Council to put the brakes on speeding motorists in Quarry Bank

Motorists will soon have to travel at 30mph on Thorns Road.

Motorists will soon have to travel at 30mph on Thorns Road. Buy this photo

First published in News

THE brakes will soon be put on speeding drivers using a busy Quarry Bank dual carriageway when the speed limit is cut from 40 to 30mph.

Dudley Council will spend around £10,000 reducing the limit on Thorns Road following calls from residents to make the road safer.

Parents who have to cross the road to take their children to nearby schools have been concerned about motorists disregarding the rules of the road by flouting the speed limit, running red lights and performing u-turns.

The reduction, which will come into force in four to six weeks, will cover a 1.5 mile stretch, including parts of Pedmore Road, Lye and Merry Hill.

Councillor Khurshid Ahmed, cabinet member for transportation, said the new speed limit was part of the council's safer routes to school scheme and added: “We received a number of requests from residents for reduced speed along Thorns Road to make the area safer.

“The safety of children and parents travelling to and from school is very important to us and as a result we are planning to restrict the speed of traffic along the road from 40 to 30mph and add improved school warning signs."

He continued: “The scheme has the full support of the local community, following concerns about speeding outside Thorns Primary School. We have listened to what people have asked us to do and hopefully this work will lead to safer travel in the area for everyone.

"There have been no objections, it is something that has been welcomed and something that is required."

Cllr Ahmed said the £10,000 to implement the scheme, which covers the cost of the consultation, traffic regulation orders, road signage and markings, was "money well spent" as the safety of children was paramount.

Quarry Bank mum Jo Messinger, who urged the council to make the road safer after experiencing near-misses while crossing the road at the junction of Quarry Bank High Street with her sons, eight-year-old Adam and Zach, aged six, welcomed the news.

She said: "I'm really pleased that they are reducing the speed limit, it's a very busy road. But it will be up to motorists to comply with the law and reduce their speed. Hopefully they won't put their foot down quite so much."

Comments (5)

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1:04pm Thu 7 Aug 14

Sam Vimes says...

Another of the area's major arteries takes a step closer to gridlock. We await its re-christening to "car-clogged Thorns Road" by an astonished Councillor with relish. We also await the re-designation of all the surrounding public roads as "rat runs" by the local residents who can't grasp why "people" are using "their" roads.
Another of the area's major arteries takes a step closer to gridlock. We await its re-christening to "car-clogged Thorns Road" by an astonished Councillor with relish. We also await the re-designation of all the surrounding public roads as "rat runs" by the local residents who can't grasp why "people" are using "their" roads. Sam Vimes
  • Score: 5

4:06pm Thu 7 Aug 14

KellyJones says...

Another pointless idea. No matter what the speed limit is you will always get the idiots doing ridiculous speeds. Lets face it most people drive a little bit above the speed limit but its those ones that really abuse it that need stamping out. 40 is a good speed for that road.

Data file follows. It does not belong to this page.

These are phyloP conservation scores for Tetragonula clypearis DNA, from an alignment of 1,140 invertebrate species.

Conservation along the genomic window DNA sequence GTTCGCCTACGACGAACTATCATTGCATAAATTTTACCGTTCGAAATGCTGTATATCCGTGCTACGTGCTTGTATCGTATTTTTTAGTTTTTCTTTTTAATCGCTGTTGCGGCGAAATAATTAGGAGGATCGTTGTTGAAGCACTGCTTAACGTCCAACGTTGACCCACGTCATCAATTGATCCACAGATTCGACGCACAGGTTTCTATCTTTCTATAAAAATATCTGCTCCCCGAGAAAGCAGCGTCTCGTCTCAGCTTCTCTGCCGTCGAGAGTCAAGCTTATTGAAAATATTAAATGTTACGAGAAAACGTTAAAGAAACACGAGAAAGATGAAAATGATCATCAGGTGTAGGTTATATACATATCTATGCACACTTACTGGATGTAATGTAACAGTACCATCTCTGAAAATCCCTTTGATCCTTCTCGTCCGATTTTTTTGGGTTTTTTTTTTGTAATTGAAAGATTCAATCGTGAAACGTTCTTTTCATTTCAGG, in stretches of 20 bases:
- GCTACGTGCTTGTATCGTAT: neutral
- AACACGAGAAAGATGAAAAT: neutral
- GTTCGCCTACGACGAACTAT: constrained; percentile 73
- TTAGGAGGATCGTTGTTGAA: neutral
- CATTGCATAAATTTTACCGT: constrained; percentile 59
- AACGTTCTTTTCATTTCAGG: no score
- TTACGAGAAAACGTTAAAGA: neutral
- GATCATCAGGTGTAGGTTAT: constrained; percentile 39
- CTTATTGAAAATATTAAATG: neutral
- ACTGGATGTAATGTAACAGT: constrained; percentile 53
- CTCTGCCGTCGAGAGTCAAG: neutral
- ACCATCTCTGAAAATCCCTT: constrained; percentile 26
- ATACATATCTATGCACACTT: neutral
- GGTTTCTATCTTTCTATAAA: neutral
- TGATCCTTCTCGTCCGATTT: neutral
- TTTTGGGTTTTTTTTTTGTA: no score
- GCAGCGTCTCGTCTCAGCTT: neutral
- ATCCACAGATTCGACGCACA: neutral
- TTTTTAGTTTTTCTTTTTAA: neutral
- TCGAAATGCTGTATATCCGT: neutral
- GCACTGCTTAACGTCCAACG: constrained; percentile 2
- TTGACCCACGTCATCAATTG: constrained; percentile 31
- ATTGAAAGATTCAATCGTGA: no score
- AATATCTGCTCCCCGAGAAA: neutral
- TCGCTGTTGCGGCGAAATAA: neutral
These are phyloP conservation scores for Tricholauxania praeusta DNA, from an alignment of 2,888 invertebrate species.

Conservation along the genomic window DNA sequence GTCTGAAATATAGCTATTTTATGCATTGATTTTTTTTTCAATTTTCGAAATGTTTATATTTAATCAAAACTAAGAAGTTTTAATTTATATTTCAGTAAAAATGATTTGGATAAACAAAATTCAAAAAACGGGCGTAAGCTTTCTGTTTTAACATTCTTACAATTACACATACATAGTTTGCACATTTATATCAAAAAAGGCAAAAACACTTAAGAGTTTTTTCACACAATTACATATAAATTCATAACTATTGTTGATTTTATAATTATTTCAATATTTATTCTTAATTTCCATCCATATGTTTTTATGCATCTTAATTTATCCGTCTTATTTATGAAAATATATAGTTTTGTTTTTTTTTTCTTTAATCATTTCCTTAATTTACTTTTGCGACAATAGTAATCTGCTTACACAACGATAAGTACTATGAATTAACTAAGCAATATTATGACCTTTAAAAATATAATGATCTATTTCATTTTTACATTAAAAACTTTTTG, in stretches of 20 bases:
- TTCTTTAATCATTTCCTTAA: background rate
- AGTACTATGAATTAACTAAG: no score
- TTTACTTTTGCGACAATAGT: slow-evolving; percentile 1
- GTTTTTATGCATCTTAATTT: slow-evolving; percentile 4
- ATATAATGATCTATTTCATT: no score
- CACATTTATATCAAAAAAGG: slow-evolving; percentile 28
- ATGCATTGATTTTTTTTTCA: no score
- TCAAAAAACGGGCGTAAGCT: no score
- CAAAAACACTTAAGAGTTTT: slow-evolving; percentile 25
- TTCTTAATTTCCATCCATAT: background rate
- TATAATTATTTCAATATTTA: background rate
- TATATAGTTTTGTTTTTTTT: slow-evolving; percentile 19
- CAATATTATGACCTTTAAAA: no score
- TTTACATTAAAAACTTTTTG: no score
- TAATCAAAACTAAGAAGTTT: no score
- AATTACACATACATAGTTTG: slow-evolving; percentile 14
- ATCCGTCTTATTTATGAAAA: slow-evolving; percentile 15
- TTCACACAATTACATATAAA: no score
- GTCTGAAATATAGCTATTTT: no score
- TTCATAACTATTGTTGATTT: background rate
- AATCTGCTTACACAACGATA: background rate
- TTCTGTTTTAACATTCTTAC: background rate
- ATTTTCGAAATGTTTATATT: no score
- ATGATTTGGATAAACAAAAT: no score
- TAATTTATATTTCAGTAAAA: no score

Another pointless idea. No matter what the speed limit is you will always get the idiots doing ridiculous speeds. Lets face it most people drive a little bit above the speed limit but its those ones that really abuse it that need stamping out. 40 is a good speed for that road. KellyJones
  • Score: 6

8:02pm Thu 7 Aug 14

mucklow hill resident says...

Totally agree Kellyjones. Why does it cost £10,000 to change a speed limit that does not need changing. No wonder the council is broke
Totally agree Kellyjones. Why does it cost £10,000 to change a speed limit that does not need changing. No wonder the council is broke mucklow hill resident
  • Score: 7

2:20pm Fri 8 Aug 14

Hoohaa69 says...

mucklow hill resident wrote:
Totally agree Kellyjones. Why does it cost £10,000 to change a speed limit that does not need changing. No wonder the council is broke
This! Those signs must be very expensive.
[quote][p][bold]mucklow hill resident[/bold] wrote: Totally agree Kellyjones. Why does it cost £10,000 to change a speed limit that does not need changing. No wonder the council is broke[/p][/quote]This! Those signs must be very expensive. Hoohaa69
  • Score: 2

9:41pm Tue 19 Aug 14

ordinarymotorist says...

If this was about school children's safety then a part-time limit in the vicinity of the schools, indicated by flashing signs, would be the obvious answer. This 30 mph speed limit blanketed over 1.5 miles of DUAL CARRIAGEWAY is just the latest instance of a local government Traffic Impedance Scheme. Plus. what a golden opportunity for the "safety" cameras, when they return, to scoop up ££££££! Why not tear up the tarmac and make the'oss road just that - for 'osses only - that'll be MUCH safer.
If this was about school children's safety then a part-time limit in the vicinity of the schools, indicated by flashing signs, would be the obvious answer. This 30 mph speed limit blanketed over 1.5 miles of DUAL CARRIAGEWAY is just the latest instance of a local government Traffic Impedance Scheme. Plus. what a golden opportunity for the "safety" cameras, when they return, to scoop up ££££££! Why not tear up the tarmac and make the'oss road just that - for 'osses only - that'll be MUCH safer. ordinarymotorist
  • Score: 0

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